I always wanted to become a scientist, from observing microorganisms under the microscope to understanding molecular structures and how the cell works. This is why I studied Chemistry and Biochemistry at the University of Vienna, Austria before finishing my MSc degree work at the University of Bonn, Germany. This was followed by PhD studies at the VU University in Amsterdam in the laboratory of Prof. Saskia van der Vies and Dr. Marco Siderius, where I focussed on the interplay of the Hsp90 chaperone machinery in stress-responsive MAP kinase signalling pathways in yeast.
In 2008, I joined the lab of Prof. Rick Morimoto at Northwestern University, USA, who is famous for his work on molecular chaperones and who coined the term “Proteostasis”.
There, I gained more expertise in cellular stress response mechanisms and chaperones and how they can be used to protect cells from aggregation-prone and proteotoxic disease proteins. But this time I used a multicellular model organism, the nematode C. elegans: a wiggling worm that can be used to model human diseases and understand molecular processes from a whole-animal perspective!
Using C. elegans, I discovered transcellular chaperone signalling (TCS) – a novel concept in biology that allows tissues to communicate stress with each other and upregulate protective chaperone expression via inter-cellular signalling. These studies resulted in a 2013 publication in Cell.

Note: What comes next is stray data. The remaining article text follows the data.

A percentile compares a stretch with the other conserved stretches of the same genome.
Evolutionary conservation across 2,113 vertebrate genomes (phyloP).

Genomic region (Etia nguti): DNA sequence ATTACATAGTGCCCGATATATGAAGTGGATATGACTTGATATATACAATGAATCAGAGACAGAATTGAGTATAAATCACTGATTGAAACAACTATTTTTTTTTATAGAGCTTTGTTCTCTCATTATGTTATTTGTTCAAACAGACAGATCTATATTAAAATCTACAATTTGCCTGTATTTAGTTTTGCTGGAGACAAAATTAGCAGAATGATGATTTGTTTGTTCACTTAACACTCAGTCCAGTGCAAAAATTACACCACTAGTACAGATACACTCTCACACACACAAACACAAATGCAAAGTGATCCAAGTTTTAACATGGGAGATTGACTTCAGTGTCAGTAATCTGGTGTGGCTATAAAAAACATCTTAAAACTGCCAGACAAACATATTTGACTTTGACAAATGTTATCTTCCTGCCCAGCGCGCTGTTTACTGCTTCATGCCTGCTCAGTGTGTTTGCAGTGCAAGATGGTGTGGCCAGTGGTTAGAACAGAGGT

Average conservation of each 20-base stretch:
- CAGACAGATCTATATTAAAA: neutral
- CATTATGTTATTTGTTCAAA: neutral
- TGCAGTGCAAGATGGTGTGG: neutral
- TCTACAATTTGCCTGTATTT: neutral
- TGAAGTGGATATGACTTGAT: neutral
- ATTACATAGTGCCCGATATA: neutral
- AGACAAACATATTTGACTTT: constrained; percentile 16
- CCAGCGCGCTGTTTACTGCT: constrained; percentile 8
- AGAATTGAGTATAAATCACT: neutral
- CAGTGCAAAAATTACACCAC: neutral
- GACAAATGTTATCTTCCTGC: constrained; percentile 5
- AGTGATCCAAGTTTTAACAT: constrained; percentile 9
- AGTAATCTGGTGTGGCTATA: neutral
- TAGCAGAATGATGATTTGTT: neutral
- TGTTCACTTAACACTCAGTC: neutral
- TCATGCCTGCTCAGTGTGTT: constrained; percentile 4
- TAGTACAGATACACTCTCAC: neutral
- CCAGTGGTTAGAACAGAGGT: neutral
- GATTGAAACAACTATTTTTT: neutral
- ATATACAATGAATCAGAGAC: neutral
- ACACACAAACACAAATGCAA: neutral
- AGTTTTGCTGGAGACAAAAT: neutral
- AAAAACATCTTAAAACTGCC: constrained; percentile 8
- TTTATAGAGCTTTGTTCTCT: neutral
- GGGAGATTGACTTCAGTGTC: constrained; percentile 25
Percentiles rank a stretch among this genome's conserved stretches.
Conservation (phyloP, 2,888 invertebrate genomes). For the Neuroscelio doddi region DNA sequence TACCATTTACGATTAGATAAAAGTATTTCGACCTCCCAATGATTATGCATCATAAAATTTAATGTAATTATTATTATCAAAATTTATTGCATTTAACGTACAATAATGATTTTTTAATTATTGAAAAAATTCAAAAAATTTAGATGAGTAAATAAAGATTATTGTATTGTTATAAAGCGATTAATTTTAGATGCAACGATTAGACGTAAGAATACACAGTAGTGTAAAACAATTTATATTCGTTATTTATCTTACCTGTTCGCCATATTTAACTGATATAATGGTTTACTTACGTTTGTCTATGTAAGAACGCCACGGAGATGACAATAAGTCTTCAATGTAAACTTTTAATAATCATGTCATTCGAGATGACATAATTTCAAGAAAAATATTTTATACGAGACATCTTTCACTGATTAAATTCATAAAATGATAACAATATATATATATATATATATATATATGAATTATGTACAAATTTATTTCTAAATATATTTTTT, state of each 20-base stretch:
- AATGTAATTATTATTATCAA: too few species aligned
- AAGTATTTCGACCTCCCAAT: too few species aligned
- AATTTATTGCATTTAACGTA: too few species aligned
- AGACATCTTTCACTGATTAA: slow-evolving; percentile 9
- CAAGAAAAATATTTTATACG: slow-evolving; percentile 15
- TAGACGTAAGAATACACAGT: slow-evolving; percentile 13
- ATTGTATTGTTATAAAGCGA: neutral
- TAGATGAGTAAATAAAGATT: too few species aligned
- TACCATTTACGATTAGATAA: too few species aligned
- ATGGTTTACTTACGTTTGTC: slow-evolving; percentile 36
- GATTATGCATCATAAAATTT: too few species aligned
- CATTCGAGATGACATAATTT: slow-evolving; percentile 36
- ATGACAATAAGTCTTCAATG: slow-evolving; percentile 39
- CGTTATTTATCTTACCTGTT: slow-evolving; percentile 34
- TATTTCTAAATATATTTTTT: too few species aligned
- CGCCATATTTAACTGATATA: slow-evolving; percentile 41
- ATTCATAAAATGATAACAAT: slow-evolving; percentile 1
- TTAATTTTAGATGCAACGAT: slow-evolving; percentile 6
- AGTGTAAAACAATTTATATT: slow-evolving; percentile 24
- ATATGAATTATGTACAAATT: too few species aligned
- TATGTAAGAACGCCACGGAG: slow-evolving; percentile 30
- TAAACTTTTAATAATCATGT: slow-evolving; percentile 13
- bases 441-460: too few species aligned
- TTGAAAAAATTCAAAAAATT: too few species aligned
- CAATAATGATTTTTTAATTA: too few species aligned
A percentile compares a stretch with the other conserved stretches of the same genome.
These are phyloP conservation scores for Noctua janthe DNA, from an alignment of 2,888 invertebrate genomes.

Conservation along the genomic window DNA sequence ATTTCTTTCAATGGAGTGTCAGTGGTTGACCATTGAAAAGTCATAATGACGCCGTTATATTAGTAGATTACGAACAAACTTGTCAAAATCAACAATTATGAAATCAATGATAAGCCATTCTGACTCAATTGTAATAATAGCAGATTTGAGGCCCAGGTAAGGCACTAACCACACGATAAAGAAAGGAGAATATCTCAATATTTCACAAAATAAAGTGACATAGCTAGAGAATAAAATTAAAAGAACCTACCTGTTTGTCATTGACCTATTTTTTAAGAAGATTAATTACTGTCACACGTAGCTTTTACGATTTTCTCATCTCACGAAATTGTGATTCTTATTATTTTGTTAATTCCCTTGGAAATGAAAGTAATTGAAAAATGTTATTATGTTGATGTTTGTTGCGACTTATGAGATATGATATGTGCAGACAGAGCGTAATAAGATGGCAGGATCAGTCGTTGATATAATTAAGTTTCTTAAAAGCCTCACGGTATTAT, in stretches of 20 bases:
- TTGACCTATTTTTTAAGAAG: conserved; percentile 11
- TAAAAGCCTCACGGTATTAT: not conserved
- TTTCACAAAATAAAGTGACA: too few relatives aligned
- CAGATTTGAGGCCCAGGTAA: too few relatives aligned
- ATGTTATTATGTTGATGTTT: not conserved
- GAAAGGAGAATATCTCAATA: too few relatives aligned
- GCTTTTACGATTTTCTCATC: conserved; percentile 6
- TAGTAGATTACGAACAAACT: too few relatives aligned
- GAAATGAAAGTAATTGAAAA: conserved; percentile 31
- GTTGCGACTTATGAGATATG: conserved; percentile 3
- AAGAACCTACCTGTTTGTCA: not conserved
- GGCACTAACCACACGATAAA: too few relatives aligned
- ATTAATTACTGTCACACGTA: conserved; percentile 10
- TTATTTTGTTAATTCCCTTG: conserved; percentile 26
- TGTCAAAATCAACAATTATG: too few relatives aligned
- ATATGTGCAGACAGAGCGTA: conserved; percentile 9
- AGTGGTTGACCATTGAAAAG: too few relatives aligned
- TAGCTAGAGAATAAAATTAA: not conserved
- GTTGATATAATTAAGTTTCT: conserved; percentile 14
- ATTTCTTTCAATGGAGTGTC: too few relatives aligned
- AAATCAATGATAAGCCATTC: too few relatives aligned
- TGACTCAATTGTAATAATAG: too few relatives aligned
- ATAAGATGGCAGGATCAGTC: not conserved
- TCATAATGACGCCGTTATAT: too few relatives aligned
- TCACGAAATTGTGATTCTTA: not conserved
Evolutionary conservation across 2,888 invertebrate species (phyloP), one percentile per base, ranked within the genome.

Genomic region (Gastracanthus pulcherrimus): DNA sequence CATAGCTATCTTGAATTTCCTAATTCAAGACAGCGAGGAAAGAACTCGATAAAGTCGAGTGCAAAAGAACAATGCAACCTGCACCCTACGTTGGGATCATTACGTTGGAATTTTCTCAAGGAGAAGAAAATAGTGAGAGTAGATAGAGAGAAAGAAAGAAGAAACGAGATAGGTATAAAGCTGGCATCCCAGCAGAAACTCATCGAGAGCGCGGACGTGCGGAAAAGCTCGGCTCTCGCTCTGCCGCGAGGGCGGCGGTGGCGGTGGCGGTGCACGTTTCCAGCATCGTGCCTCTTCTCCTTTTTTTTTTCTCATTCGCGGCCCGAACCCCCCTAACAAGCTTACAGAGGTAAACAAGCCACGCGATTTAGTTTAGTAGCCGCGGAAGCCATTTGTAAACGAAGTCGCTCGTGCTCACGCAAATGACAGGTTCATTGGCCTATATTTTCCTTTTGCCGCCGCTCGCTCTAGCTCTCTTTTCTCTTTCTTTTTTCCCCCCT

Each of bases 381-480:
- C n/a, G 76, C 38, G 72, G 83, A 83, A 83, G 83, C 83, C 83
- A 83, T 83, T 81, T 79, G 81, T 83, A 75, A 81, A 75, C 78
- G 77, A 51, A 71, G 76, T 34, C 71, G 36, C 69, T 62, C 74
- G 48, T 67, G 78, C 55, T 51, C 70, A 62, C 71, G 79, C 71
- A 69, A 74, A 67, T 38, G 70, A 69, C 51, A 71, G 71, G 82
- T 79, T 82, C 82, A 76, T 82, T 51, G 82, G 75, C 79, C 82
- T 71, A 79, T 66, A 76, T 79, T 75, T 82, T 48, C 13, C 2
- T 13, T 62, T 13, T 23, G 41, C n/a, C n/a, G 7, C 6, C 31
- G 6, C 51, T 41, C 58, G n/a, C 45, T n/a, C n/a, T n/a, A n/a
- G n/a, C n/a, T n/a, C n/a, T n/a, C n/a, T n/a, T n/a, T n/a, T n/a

With my own lab and team at the University of Leeds, Faculty of Biological Sciences, I continue to investigate how intercellular signalling mechanisms coordinate chaperone expression across tissues to protect against protein aggregation and proteotoxicity associated with amyloid diseases. We are still taking advantage of the genetic powerhouse system C. elegans to model these diseases, but now we combine it with the strengths of the Astbury Centre in biochemistry, structural biology and Cryo-EM.
Together with Sarah Good, a DTP student in the van Oosten-Hawle and Radford labs, we use C. elegans to investigate in vivo properties of different human amyloid disease proteins in a multicellular setting.
Prizes and Awards
In 2019, I was awarded the Ferrucio Ritossa Early Career Award by the Cell Stress & Chaperones Society International (CSSI) for my work on transcellular chaperone signalling (van Oosten-Hawle et al., Cell 2013; O’Brien et al., Cell Reports 2018).
- Learn more about Prof. Ferruccio Ritossa and his pioneering work on the discovery of the Heat Shock Response in 1962
- More information on CSSI and the Award
- More information on the van Oosten-Hawle lab.
- More information about our work at the Astbury Centre at the University of Leeds.
- More information about Sarah Good’s research.